4. Maintenance Struggles
All software requires maintenance at some point. Balancing maintenance activities while continuing on with core development activities can be one of the common challenges in software development.
Maintenance can be required for shipped products or for ones still in the development stages.
“All software becomes legacy as soon as it’s written” – Andrew Hunt & David Thomas (The Pragmatic Programmer Book)
A codebase not touched for years may need an urgent bug fix. A project in the active development stages may need a continuous update of the environment and tools. These are all examples of maintenance activities that should not be overlooked.
How to Combat:
Do not neglect to tackle potentially unexpected maintenance activities that may arise throughout a project.
The availability of software documentation such as on source code, software design and development processes will allow critical information to be passed onto developers that will handle the maintenance of the product.
5. Neglected Testing
We can all agree that testing is one activity that should not be neglected when developing software. However, testing is often not given the necessary attention especially as deadlines approach.
Not placing enough effort on testing will not only negatively affect the robustness and quality assurance but software riddled with bugs will reduce the end-users confidence in the product.
How to Combat:
View testing as a critical activity and allocate sufficient time and resources for it during the project planning phases.
Document testing requirements that will set expectations on the type and level of testing processes that should be carried out at various stages of the project.
6. The Technical Debt Bill
Technical debt is an analogy describing a trade-off between a shorter time to market launch and software quality assurance.
Like financial debt, technical debt accumulates interest and the longer it takes to pay back the higher the interest will be.
“Shipping first time code is like going into debt. A little debt speeds development so long as it is paid back promptly with a rewrite…
The danger occurs when the debt is not repaid. Every minute spent on not-quite-right code counts as interest on that debt.
Software is never perfect, so technical debt is inevitable. The danger is when engineering teams are unaware of the debt, or when they refuse to pay it back promptly.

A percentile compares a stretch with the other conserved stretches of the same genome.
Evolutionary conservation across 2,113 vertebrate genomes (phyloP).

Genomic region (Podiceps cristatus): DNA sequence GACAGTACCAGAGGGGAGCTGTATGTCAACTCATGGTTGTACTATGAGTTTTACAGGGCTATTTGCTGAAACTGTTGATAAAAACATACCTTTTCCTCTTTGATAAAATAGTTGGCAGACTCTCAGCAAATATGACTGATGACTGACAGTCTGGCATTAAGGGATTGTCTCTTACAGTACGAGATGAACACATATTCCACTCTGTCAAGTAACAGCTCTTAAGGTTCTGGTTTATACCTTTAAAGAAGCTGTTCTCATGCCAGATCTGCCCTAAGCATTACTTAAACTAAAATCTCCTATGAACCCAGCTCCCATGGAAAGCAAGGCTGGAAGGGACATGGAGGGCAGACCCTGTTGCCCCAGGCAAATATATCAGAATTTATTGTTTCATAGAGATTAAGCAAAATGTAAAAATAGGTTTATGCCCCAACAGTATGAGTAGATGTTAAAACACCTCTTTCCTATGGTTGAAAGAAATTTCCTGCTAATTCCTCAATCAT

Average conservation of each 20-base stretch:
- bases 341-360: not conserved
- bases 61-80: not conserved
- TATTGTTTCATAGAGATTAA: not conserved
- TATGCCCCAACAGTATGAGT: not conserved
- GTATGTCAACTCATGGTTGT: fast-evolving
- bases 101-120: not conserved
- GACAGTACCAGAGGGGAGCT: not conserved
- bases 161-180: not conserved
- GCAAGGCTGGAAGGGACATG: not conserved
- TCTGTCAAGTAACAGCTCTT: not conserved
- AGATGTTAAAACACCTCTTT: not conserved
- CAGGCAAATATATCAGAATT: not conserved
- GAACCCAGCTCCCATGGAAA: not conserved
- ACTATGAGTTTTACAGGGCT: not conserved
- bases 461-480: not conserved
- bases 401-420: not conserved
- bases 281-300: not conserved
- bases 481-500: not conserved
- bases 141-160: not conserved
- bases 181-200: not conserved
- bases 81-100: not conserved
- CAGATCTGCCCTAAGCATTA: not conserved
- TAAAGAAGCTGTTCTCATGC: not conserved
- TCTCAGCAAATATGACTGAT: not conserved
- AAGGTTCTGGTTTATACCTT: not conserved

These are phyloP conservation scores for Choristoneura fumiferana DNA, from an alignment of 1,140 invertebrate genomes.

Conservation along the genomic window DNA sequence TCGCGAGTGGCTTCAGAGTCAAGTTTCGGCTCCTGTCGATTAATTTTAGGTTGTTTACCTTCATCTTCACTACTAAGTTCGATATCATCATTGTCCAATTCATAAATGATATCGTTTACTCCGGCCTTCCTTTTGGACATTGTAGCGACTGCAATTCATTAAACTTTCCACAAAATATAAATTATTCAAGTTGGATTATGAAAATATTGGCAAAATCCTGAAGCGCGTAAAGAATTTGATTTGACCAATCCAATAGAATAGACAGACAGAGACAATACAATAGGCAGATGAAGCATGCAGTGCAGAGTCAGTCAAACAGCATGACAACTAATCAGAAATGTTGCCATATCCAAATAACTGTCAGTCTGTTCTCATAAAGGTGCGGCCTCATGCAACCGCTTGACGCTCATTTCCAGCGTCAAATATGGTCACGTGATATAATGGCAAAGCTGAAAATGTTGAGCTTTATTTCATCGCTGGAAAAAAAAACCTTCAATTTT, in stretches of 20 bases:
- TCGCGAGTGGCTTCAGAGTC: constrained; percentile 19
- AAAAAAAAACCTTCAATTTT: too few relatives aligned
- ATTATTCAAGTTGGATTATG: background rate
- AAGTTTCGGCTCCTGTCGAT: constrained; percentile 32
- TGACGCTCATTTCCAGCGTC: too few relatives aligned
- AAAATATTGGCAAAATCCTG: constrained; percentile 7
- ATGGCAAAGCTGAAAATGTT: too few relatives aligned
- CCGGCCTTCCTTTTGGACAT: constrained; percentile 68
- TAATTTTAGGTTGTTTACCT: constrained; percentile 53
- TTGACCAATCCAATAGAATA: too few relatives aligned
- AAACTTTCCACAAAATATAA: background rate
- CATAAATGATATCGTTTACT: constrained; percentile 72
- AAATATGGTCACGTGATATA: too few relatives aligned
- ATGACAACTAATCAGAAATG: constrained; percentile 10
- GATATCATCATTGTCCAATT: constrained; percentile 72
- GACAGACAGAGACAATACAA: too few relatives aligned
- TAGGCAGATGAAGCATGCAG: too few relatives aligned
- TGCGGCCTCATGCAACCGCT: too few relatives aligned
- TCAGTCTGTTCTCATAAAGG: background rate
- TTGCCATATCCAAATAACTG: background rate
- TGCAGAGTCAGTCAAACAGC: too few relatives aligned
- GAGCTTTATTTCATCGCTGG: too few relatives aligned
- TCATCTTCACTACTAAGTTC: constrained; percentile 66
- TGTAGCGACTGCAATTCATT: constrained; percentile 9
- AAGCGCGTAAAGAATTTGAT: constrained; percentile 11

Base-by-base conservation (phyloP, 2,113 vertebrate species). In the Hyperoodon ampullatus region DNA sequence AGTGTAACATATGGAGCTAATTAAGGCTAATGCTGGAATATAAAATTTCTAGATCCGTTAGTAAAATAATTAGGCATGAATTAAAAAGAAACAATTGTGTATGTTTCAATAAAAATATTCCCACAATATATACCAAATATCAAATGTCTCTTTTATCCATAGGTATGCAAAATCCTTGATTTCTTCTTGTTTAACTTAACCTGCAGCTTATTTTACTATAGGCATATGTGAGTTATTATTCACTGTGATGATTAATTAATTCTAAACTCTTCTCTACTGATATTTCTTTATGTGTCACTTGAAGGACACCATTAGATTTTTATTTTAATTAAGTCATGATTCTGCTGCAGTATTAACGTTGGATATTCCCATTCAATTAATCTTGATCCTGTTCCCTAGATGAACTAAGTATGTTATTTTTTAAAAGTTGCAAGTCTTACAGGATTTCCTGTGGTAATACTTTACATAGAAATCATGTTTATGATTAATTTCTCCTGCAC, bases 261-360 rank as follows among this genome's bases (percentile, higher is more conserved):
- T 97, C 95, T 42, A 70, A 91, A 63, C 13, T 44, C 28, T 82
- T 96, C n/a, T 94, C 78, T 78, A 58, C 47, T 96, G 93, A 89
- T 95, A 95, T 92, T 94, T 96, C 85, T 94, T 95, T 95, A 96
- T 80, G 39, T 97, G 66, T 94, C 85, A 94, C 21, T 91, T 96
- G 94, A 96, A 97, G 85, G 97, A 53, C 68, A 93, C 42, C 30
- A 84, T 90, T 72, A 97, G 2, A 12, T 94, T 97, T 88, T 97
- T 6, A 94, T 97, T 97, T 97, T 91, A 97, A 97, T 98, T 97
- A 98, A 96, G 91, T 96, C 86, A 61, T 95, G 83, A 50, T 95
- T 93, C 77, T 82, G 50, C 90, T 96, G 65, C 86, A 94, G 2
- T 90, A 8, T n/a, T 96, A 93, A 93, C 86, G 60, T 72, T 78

How to Combat:
The first challenge engineering teams must overcome is accepting that technical debt is not imaginary and should be taken seriously. Next, become aware of the sources of technical debt and indications of accumulating debt.
Like any other activity, plan technical debt pay back into your software development processes. This will ensure the debt is not neglected and will prevent the team from being overloaded with debt interest before realising it too late.
7. Glaring Gaps in Communication
Clear and effective communication is an essential part to the success of any project. This is even more crucial when considering the technical challenges in software development and the efforts to reach solutions to complex problems.
It’s all too easy for gaps in communication to appear. Gaps can appear amongst the developers on a team or between developers and external influences such as stakeholders.
The consequences of this can be a misalignment of the goals of a project and lack of ownership which will only cause confusion and disorganisation.
How to Combat:
Set expectations on the methods and frequency of communication before a project begins.
Will an Agile approach be used? How will progress be communicated to stakeholders? Will teams have daily standups? Are periodic meetings necessary? As too many meetings can be detrimental to productivity, agree on a non-intrusive schedule amongst the relevant parties.
There are numerous challenges in software development that most engineering teams will face at some point. A good first step in combating these challenges is acknowledging them and putting processes in place to handle or prevent them from occurring.
With each project you’re involved with, whether past or current, reflect on what challenges you faced and evaluate how to tackle them more effectively the next time.
Which of these challenges in software development can you relate with?